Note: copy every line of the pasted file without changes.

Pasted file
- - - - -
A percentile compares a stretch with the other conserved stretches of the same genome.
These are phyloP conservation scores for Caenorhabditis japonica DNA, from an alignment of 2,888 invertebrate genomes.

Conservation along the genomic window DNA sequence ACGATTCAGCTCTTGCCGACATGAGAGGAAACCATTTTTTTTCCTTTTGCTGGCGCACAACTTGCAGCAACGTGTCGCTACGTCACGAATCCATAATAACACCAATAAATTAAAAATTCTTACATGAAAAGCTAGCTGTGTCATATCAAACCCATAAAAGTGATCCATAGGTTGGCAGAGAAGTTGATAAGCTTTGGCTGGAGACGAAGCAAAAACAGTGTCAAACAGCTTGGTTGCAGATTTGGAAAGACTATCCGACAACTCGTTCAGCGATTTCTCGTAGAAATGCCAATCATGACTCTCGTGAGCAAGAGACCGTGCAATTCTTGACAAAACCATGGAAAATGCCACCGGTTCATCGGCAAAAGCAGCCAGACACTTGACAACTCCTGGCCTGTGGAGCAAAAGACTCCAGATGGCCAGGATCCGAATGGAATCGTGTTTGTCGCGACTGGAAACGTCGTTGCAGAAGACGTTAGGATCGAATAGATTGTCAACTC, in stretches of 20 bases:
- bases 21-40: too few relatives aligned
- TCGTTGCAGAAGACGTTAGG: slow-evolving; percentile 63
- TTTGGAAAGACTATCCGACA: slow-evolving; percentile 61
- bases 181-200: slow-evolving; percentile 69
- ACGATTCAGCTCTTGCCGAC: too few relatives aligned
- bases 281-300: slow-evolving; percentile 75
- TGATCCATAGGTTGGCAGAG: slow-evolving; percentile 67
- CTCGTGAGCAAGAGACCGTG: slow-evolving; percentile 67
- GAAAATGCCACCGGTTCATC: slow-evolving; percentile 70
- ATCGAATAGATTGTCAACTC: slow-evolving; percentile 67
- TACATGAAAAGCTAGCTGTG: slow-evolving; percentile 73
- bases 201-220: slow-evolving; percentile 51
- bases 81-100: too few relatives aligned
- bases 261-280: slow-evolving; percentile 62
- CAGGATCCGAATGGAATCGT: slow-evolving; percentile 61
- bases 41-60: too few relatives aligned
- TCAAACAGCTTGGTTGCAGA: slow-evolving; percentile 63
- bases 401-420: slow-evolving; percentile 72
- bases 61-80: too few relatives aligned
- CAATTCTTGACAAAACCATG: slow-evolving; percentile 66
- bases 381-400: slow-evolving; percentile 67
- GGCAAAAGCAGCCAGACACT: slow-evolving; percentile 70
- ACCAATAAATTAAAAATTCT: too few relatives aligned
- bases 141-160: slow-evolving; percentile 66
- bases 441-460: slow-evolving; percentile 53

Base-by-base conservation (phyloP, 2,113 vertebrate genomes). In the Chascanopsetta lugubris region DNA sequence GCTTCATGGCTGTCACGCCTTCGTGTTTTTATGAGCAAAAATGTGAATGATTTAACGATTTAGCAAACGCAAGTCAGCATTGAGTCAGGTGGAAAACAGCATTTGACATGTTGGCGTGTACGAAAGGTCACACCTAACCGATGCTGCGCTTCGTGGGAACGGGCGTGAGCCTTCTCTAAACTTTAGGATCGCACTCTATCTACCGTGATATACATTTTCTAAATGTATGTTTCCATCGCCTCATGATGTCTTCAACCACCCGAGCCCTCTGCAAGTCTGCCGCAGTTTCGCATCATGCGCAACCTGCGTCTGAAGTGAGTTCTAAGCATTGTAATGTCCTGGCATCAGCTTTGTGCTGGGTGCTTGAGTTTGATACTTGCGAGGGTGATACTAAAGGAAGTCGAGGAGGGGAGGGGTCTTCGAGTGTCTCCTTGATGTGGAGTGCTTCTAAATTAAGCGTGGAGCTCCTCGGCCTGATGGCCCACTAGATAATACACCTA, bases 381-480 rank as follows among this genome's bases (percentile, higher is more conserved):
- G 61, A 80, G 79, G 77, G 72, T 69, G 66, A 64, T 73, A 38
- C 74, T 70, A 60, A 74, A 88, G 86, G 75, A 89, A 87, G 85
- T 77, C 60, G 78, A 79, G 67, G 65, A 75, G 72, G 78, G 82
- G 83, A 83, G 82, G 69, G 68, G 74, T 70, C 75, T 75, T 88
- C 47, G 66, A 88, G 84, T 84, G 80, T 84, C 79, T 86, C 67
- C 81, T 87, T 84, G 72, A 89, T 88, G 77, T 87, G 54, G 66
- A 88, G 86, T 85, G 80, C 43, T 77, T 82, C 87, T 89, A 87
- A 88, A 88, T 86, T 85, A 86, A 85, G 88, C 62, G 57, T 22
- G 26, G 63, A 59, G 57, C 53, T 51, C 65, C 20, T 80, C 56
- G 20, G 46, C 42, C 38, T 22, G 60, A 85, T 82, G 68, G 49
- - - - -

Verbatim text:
A percentile compares a stretch with the other conserved stretches of the same genome.
These are phyloP conservation scores for Caenorhabditis japonica DNA, from an alignment of 2,888 invertebrate genomes.

Conservation along the genomic window DNA sequence ACGATTCAGCTCTTGCCGACATGAGAGGAAACCATTTTTTTTCCTTTTGCTGGCGCACAACTTGCAGCAACGTGTCGCTACGTCACGAATCCATAATAACACCAATAAATTAAAAATTCTTACATGAAAAGCTAGCTGTGTCATATCAAACCCATAAAAGTGATCCATAGGTTGGCAGAGAAGTTGATAAGCTTTGGCTGGAGACGAAGCAAAAACAGTGTCAAACAGCTTGGTTGCAGATTTGGAAAGACTATCCGACAACTCGTTCAGCGATTTCTCGTAGAAATGCCAATCATGACTCTCGTGAGCAAGAGACCGTGCAATTCTTGACAAAACCATGGAAAATGCCACCGGTTCATCGGCAAAAGCAGCCAGACACTTGACAACTCCTGGCCTGTGGAGCAAAAGACTCCAGATGGCCAGGATCCGAATGGAATCGTGTTTGTCGCGACTGGAAACGTCGTTGCAGAAGACGTTAGGATCGAATAGATTGTCAACTC, in stretches of 20 bases:
- bases 21-40: too few relatives aligned
- TCGTTGCAGAAGACGTTAGG: slow-evolving; percentile 63
- TTTGGAAAGACTATCCGACA: slow-evolving; percentile 61
- bases 181-200: slow-evolving; percentile 69
- ACGATTCAGCTCTTGCCGAC: too few relatives aligned
- bases 281-300: slow-evolving; percentile 75
- TGATCCATAGGTTGGCAGAG: slow-evolving; percentile 67
- CTCGTGAGCAAGAGACCGTG: slow-evolving; percentile 67
- GAAAATGCCACCGGTTCATC: slow-evolving; percentile 70
- ATCGAATAGATTGTCAACTC: slow-evolving; percentile 67
- TACATGAAAAGCTAGCTGTG: slow-evolving; percentile 73
- bases 201-220: slow-evolving; percentile 51
- bases 81-100: too few relatives aligned
- bases 261-280: slow-evolving; percentile 62
- CAGGATCCGAATGGAATCGT: slow-evolving; percentile 61
- bases 41-60: too few relatives aligned
- TCAAACAGCTTGGTTGCAGA: slow-evolving; percentile 63
- bases 401-420: slow-evolving; percentile 72
- bases 61-80: too few relatives aligned
- CAATTCTTGACAAAACCATG: slow-evolving; percentile 66
- bases 381-400: slow-evolving; percentile 67
- GGCAAAAGCAGCCAGACACT: slow-evolving; percentile 70
- ACCAATAAATTAAAAATTCT: too few relatives aligned
- bases 141-160: slow-evolving; percentile 66
- bases 441-460: slow-evolving; percentile 53

Base-by-base conservation (phyloP, 2,113 vertebrate genomes). In the Chascanopsetta lugubris region DNA sequence GCTTCATGGCTGTCACGCCTTCGTGTTTTTATGAGCAAAAATGTGAATGATTTAACGATTTAGCAAACGCAAGTCAGCATTGAGTCAGGTGGAAAACAGCATTTGACATGTTGGCGTGTACGAAAGGTCACACCTAACCGATGCTGCGCTTCGTGGGAACGGGCGTGAGCCTTCTCTAAACTTTAGGATCGCACTCTATCTACCGTGATATACATTTTCTAAATGTATGTTTCCATCGCCTCATGATGTCTTCAACCACCCGAGCCCTCTGCAAGTCTGCCGCAGTTTCGCATCATGCGCAACCTGCGTCTGAAGTGAGTTCTAAGCATTGTAATGTCCTGGCATCAGCTTTGTGCTGGGTGCTTGAGTTTGATACTTGCGAGGGTGATACTAAAGGAAGTCGAGGAGGGGAGGGGTCTTCGAGTGTCTCCTTGATGTGGAGTGCTTCTAAATTAAGCGTGGAGCTCCTCGGCCTGATGGCCCACTAGATAATACACCTA, bases 381-480 rank as follows among this genome's bases (percentile, higher is more conserved):
- G 61, A 80, G 79, G 77, G 72, T 69, G 66, A 64, T 73, A 38
- C 74, T 70, A 60, A 74, A 88, G 86, G 75, A 89, A 87, G 85
- T 77, C 60, G 78, A 79, G 67, G 65, A 75, G 72, G 78, G 82
- G 83, A 83, G 82, G 69, G 68, G 74, T 70, C 75, T 75, T 88
- C 47, G 66, A 88, G 84, T 84, G 80, T 84, C 79, T 86, C 67
- C 81, T 87, T 84, G 72, A 89, T 88, G 77, T 87, G 54, G 66
- A 88, G 86, T 85, G 80, C 43, T 77, T 82, C 87, T 89, A 87
- A 88, A 88, T 86, T 85, A 86, A 85, G 88, C 62, G 57, T 22
- G 26, G 63, A 59, G 57, C 53, T 51, C 65, C 20, T 80, C 56
- G 20, G 46, C 42, C 38, T 22, G 60, A 85, T 82, G 68, G 49